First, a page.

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How can schools avoid being soft targets for cyber criminals?

If we asked you to picture a desirable target for cyber criminals, what would come to mind? Maybe a bank or financial institution; big tech companies like Apple or EE; Governmental departments; or maybe hugely profitable retail brands? Those are all, of course, correct answers. But what if we told you that schools are also in the firing line, would you be surprised?

Unfortunately, schools and higher education institutes are being targeted more and more by cyber criminals looking for an easy way to steal money and data. Whether it be down to tight budgets that don’t allow for secure firewalls, lack of education among teachers and staff or just plain bad luck, what needs to be addressed to make schools, universities and colleges more cyber resilient?

For this instalment in our Thought Leadership series, we hear from Paul Evans, co-founder and CEO of Redstor, on how schools can address - and recover from - cyber threats and attacks:

Cyber criminals are increasingly viewing education institutions as easy prey.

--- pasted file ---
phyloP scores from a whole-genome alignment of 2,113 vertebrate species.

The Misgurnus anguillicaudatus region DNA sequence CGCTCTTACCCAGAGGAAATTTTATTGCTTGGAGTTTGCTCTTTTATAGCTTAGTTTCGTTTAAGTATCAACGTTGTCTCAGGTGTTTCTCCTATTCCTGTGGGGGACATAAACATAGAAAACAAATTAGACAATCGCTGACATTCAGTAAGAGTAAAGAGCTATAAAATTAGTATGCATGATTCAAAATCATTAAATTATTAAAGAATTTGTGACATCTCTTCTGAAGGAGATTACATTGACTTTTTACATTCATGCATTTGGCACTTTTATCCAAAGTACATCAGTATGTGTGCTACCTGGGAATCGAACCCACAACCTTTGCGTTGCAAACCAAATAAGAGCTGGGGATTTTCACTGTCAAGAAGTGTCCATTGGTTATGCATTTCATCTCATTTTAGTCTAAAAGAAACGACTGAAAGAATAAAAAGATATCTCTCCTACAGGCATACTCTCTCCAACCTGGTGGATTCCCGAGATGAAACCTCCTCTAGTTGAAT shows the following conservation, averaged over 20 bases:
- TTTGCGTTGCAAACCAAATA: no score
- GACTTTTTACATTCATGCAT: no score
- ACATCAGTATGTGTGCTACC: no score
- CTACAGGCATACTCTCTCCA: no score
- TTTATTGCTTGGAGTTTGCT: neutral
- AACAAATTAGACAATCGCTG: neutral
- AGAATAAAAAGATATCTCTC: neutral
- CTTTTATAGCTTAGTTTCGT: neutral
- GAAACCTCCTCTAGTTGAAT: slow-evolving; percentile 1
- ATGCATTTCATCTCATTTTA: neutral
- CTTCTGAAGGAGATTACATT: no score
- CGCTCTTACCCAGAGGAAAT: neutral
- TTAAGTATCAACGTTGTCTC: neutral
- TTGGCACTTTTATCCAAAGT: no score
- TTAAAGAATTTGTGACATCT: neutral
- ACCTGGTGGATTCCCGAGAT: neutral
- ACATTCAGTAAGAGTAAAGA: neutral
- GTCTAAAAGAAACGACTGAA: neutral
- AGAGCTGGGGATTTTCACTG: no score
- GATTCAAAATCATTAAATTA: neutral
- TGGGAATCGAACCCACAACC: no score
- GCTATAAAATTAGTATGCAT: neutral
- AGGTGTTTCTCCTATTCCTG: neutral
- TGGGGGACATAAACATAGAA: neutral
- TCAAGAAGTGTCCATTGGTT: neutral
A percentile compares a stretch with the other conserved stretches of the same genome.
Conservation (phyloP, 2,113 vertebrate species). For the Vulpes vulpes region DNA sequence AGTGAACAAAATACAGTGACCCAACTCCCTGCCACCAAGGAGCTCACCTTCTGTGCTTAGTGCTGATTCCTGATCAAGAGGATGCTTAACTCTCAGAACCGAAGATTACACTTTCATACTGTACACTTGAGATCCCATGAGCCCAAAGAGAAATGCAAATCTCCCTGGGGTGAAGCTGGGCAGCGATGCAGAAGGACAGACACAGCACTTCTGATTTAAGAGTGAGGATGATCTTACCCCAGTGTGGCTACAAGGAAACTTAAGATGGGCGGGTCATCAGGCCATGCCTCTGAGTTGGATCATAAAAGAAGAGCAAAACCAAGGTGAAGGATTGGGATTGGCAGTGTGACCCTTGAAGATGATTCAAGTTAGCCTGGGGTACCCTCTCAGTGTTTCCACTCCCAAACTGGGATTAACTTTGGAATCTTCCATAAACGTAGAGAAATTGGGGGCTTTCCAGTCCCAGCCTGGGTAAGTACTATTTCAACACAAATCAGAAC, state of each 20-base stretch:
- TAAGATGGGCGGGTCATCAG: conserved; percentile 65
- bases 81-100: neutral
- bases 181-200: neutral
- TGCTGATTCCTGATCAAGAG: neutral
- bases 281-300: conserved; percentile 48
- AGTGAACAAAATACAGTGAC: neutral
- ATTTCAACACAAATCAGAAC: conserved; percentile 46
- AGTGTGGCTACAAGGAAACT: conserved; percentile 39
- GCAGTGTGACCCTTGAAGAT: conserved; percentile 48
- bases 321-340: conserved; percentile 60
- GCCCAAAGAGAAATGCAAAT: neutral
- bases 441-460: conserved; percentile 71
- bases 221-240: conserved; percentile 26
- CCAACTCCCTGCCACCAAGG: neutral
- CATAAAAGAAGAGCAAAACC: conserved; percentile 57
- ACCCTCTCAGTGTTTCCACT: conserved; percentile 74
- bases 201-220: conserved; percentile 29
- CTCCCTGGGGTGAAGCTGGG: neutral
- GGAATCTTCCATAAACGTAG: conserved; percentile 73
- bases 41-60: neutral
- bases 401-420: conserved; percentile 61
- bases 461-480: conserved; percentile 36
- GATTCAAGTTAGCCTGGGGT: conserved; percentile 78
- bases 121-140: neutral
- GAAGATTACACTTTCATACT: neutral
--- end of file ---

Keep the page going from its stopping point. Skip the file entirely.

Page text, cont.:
No surprise then that the UK’s National Cyber Security Centre (NCSC) recently warned of a spike in the targeting of schools, universities and colleges.

The Department for Education and the Government’s cyber security arm became so concerned in August that they alerted schools about the importance of putting adequate measures in place.

A Department for Education (DfE) circular warned schools that an increasing number of cyber attacks involving ransomware infection are affecting the education sector and advised an urgent review of existing defences to protect their networks from cyber attacks.

As CEO of Redstor, a company that protects more than 50% of schools in the UK, I know that this is a warning that no educational head can ignore. The financial implications and reputational risks are too great. There have been many cases recently where schools have been hit by ransomware that has encrypted entire IT estates, including on-premises backup systems, depriving staff and pupils of their data.